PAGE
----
Less than a year after admitting to sexual misconduct, comedian Louis C.K. returned to stand-up during a surprise set at New York‚Äôs famed Comedy Cellar. His performance and the angry backlash that has followed begs the question: Does Louis C.K. really deserve a chance at a comeback? After all, there are plenty of funny women out there who can make audiences laugh onstage, in film, and in their writing, no rape jokes needed.
It‚Äôs no secret than men dominate the world of comedy, and have for decades. But like any other industry, the world of comedy is brimming with women whose talent matches, and often exceeds, that of the more famous men. There are comedians like Ali Wong and Hannah Gadsby whose stand-up specials are both hilarious and thought-provoking. There are actresses like Kate McKinnon and Tiffany Haddish whose films are both comical and original. And there are, of course, authors like Maeve Higgins and Samantha Irby whose books are both incredibly well crafted and laugh-out-loud funny.
If you‚Äôre in need of a smile and you‚Äôve run out of stand-up specials on Netflix, then pick up one of these nonfiction books by funny women and be prepared to laugh until your abs hurt.
If you have every dreamed of having a conversation with actress Parker Posey, this book is your chance. In You’re On an Airplane, the Dazed and Confused star opens up about everything from childhood and her rise to stardom to her craft and creativity. Witty, whimsical, and laugh-out-loud funny, this unique celebrity memoir will leave you in stitches.
Equal parts honest, heartfelt, and hilarious, Nothing Good Can Come from This is the debut book of essays from Kristi Coulter, who took the internet by storm with her stories of her life after drinking. An incisive and often uproarious, this feminist collection somehow manages to make readers laugh at and think critically about the booze-soaked world we live in.
Who says anxiety can‚Äôt be funny? In Okay Fine Whatever, Courtenay Hameister chronicles the year she spent seeking out the experiences that terrified her, including 28 first dates, fellatio class, and a session with a professional cuddler. A heartwarming and humorous exploration of complacency, fear, and anxiety, this uproarious memoir just might encourage you to try out some of the things that scare you, too.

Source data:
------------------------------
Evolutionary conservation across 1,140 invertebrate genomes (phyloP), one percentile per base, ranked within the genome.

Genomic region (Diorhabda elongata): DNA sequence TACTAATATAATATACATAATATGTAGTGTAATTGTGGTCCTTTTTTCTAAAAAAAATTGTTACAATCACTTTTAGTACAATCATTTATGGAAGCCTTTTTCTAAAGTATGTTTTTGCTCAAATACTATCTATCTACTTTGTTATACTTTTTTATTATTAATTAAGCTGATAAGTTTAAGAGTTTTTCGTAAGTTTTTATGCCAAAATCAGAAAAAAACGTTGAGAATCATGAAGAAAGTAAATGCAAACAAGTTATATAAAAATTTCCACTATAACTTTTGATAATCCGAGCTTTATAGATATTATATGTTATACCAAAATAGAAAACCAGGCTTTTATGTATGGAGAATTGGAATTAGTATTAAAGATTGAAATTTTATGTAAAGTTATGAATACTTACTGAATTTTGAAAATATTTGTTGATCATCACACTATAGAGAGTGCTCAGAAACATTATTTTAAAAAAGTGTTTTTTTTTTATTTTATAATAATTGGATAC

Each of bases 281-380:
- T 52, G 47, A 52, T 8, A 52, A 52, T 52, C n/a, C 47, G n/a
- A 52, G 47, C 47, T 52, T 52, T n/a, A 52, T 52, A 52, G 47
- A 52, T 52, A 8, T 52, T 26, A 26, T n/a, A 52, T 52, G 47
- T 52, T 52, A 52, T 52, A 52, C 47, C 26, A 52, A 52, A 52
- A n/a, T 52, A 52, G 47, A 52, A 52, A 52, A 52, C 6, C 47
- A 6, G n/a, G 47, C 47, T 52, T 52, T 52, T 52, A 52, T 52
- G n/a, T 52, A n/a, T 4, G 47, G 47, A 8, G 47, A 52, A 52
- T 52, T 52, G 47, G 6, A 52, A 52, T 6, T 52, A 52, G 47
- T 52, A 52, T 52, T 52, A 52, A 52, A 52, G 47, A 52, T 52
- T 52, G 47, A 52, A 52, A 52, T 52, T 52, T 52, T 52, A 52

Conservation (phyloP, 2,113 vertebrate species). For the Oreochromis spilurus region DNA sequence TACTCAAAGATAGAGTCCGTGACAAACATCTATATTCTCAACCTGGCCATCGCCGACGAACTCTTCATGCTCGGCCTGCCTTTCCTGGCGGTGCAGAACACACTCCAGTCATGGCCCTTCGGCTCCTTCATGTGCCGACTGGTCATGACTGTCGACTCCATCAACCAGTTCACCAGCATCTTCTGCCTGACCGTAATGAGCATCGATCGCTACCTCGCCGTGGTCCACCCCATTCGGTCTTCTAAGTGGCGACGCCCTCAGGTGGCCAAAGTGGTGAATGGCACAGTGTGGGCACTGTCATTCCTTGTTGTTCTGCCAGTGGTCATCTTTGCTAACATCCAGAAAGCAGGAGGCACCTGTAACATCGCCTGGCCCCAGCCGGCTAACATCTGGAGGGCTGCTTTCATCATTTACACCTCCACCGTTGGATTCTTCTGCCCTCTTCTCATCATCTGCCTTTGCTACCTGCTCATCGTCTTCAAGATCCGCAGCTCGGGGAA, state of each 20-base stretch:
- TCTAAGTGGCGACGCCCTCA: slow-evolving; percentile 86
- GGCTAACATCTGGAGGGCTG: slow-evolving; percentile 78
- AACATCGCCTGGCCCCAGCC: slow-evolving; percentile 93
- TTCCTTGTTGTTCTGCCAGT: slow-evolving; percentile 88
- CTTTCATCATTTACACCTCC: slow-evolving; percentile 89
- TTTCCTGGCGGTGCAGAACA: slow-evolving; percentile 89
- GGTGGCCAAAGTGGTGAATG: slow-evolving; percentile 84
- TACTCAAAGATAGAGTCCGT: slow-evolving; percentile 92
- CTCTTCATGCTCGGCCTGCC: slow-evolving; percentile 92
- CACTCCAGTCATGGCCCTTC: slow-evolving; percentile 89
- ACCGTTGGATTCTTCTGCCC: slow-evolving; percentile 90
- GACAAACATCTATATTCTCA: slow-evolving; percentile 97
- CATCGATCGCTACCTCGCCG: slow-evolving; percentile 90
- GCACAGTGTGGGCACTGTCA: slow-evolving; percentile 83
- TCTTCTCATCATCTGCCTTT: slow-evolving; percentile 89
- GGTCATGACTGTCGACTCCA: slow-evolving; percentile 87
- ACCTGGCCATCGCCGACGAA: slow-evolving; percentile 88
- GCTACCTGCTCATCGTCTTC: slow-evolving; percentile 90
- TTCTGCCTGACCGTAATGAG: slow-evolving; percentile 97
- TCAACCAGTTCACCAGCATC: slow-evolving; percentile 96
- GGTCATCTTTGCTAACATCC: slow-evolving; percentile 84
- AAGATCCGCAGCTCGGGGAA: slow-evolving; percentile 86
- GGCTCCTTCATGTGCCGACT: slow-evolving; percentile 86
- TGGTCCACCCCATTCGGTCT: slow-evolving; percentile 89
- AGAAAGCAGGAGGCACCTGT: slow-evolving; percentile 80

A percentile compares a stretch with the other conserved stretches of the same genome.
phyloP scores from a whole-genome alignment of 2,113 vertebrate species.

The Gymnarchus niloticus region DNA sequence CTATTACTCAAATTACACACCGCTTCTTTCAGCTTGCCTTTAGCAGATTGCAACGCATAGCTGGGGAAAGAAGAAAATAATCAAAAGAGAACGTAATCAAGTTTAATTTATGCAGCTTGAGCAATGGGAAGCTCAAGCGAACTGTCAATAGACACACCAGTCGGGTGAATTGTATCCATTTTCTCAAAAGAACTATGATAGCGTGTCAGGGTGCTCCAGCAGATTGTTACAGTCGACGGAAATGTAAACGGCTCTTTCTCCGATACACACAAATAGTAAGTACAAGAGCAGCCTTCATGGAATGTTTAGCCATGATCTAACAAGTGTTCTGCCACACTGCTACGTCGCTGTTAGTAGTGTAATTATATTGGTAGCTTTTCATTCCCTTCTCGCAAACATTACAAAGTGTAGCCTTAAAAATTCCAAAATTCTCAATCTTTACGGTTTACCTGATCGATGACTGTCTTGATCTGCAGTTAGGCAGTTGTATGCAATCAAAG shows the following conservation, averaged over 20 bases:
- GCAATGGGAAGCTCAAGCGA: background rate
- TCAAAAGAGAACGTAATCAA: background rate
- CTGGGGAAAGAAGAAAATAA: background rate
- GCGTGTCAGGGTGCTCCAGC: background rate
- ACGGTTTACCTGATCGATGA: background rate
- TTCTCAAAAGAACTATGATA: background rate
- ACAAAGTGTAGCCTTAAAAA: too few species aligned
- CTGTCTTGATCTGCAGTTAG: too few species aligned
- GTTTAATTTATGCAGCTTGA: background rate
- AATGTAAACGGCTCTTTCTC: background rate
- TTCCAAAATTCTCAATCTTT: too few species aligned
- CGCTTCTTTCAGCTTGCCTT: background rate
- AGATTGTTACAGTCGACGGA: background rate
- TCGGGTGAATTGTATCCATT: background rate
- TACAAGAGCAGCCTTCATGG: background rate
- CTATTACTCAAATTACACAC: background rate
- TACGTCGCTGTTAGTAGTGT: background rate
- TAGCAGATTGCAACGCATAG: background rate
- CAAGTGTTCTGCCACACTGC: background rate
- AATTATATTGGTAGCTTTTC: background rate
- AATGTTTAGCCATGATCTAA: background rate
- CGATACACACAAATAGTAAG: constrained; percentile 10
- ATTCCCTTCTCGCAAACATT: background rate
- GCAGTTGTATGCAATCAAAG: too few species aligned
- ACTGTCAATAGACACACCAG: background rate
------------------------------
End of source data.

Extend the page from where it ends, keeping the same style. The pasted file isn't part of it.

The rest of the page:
From the author of the runaway bestseller Bringing Up B√©b√© comes another frank and funny investigation of an experience many of us will come to know: becoming a 40-something. With heart and humor, Pamela Druckman explores that in-between decade, when your doctor starts restricting your physical activity, your wardrobe can’t include ironic outfits anymore, and you finally realize everyone else is winging it, too.
Whoever said advice columnists have all the answers has never met woman behind The Boston Globe‘s Love Letters column. In this charming and candid memoir about life and love, Meredith Goldstein admits that even though it may seem like she has it all figured out on paper, she too is looking for insight, support, and community, just like her readers.
At the age of 31, bestselling writer Maeve Higgins left her home in Ireland for New York City in search of something more, and in hopes of finding herself. Powerful, poignant, and pee-your-pants funny, Maeve In America is a hysterical memoir about her often awkward experiences becoming the adult she always wanted to be that readers from all over the can relate to.
Whether it was on The Simpsons, Late Night with David Letterman, Murphy Brown, The Muppets, or one of the other dozens of projects she has worked on, writer Nell Scovell has probably made you laugh more times than you can count. Using that same signature humor in her fun and candid memoir, she opens up about her experiences as a woman who broke into the comedy’s boys’ club, how she made it this far in an industry that tried to keep her out, and how she made you laugh along the way.
Adulting is hard and, when recounted by writer Dana Schwartz, it‚Äôs often hilarious, too. Filled with amusing anecdotes and earnest advice, Choose Your Own Disaster is an entertaining memoir all about growing up ‚ÄĒ or trying to, at least.
Recently reissued, Samantha Irby‚Äôs debut essay collection is every bit as smart and funny today as it was when it was originally published in 2013. Featuring all-too-relatable stories about brunch, social media, dating, sex, poop, and, sometimes,a combination of all of the above, Meaty will leave readers in tears ‚ÄĒ the good kind.